For a window into exactly how unrealistic vague aspirations for faster growth in the Eurozone periphery are, it’s worth looking at the hazy statement the European leaders made on this subject in yesterday’s declaration. Specifically, they swore that “[w]e will implement the recommendations adopted in June for reforms that will enhance our growth.” The recommendations in question can be found in the Europe 2020 document and include as just one prong of the program each country’s solemn commitment to achieve a “75% employment rate for women and men aged 20–64 by 2020– achieved by getting more people into work, especially women, the young, older and low-skilled people and legal migrants.”
Note that the European Union doesn’t so much as publish data on the 20–64 employment-population ratio. But fortunately Matt Cameron was able to piece it together for a few key countries based on the breakouts the OECD tracks. Here’s a comparison of the United States with Italy and Spain:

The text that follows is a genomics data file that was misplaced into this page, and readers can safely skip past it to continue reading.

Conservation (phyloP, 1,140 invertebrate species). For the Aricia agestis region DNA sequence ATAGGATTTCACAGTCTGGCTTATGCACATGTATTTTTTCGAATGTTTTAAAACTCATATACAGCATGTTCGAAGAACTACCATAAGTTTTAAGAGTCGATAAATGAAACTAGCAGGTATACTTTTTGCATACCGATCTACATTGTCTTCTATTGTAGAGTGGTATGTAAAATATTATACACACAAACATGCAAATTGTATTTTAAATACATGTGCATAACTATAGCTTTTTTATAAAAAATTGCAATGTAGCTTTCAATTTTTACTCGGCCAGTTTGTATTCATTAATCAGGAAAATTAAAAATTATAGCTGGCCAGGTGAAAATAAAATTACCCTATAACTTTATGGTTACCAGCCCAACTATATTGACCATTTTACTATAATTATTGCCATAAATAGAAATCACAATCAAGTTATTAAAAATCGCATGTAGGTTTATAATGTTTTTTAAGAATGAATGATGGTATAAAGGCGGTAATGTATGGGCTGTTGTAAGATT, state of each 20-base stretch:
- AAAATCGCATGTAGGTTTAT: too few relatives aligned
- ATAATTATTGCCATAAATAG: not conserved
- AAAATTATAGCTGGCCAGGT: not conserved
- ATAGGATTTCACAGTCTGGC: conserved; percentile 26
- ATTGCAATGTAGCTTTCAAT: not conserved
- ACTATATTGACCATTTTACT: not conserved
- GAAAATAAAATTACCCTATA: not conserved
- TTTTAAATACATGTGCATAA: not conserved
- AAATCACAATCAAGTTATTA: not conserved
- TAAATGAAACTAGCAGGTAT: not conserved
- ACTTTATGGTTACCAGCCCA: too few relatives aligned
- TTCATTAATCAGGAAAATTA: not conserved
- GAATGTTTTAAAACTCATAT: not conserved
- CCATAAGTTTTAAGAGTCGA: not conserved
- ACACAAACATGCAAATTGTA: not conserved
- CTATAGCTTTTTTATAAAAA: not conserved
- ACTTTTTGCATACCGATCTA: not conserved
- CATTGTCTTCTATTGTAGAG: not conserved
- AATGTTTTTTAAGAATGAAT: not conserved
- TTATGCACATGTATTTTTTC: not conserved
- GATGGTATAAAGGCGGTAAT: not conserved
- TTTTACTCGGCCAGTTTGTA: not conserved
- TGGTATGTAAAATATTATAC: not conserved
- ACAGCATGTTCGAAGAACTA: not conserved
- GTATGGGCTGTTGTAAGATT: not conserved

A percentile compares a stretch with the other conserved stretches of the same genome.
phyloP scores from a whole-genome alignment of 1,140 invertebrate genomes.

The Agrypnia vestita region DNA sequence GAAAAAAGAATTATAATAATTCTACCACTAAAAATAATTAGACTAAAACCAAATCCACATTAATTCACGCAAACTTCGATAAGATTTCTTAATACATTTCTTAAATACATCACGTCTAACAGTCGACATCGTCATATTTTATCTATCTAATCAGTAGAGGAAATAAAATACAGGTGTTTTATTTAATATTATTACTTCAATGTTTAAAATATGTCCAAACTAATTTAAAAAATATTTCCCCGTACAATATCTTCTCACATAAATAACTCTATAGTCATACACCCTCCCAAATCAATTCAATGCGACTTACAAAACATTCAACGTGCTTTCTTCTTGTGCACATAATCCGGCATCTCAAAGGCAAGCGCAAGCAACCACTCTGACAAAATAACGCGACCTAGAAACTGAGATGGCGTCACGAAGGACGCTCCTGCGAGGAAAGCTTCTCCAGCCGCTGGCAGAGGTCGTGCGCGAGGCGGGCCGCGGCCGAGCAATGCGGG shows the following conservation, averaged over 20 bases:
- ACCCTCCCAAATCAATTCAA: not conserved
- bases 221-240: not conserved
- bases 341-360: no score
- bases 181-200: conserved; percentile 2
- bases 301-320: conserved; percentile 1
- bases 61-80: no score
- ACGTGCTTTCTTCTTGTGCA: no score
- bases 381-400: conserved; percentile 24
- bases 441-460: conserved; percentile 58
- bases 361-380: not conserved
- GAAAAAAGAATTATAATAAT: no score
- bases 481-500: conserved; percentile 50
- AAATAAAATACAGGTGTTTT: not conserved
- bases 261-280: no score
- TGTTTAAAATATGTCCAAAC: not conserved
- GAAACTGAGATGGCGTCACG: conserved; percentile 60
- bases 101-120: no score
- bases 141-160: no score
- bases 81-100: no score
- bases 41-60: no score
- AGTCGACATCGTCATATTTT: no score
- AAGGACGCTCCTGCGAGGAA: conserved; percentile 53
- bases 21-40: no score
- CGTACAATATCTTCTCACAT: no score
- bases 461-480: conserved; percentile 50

Spain had a smaller share of its population employed at the business cycle peak than the Untied States had at the business cycle trough. Italy had an even smaller share than that employed. This reflects, among other things, southern European attitudes toward family and child-rearing that, like them or not, are unlikely to simply vanish with the wave of a Eurocrats’ wand. And yet somehow we’re expected to believe that Italy can undertake some kind of labor market reform that will allow it to attain the level of employment that the United States had at the business cycle peak in the face of both fiscal and monetary contraction. How’s that supposed to work? And who seriously wants to bet on it happening?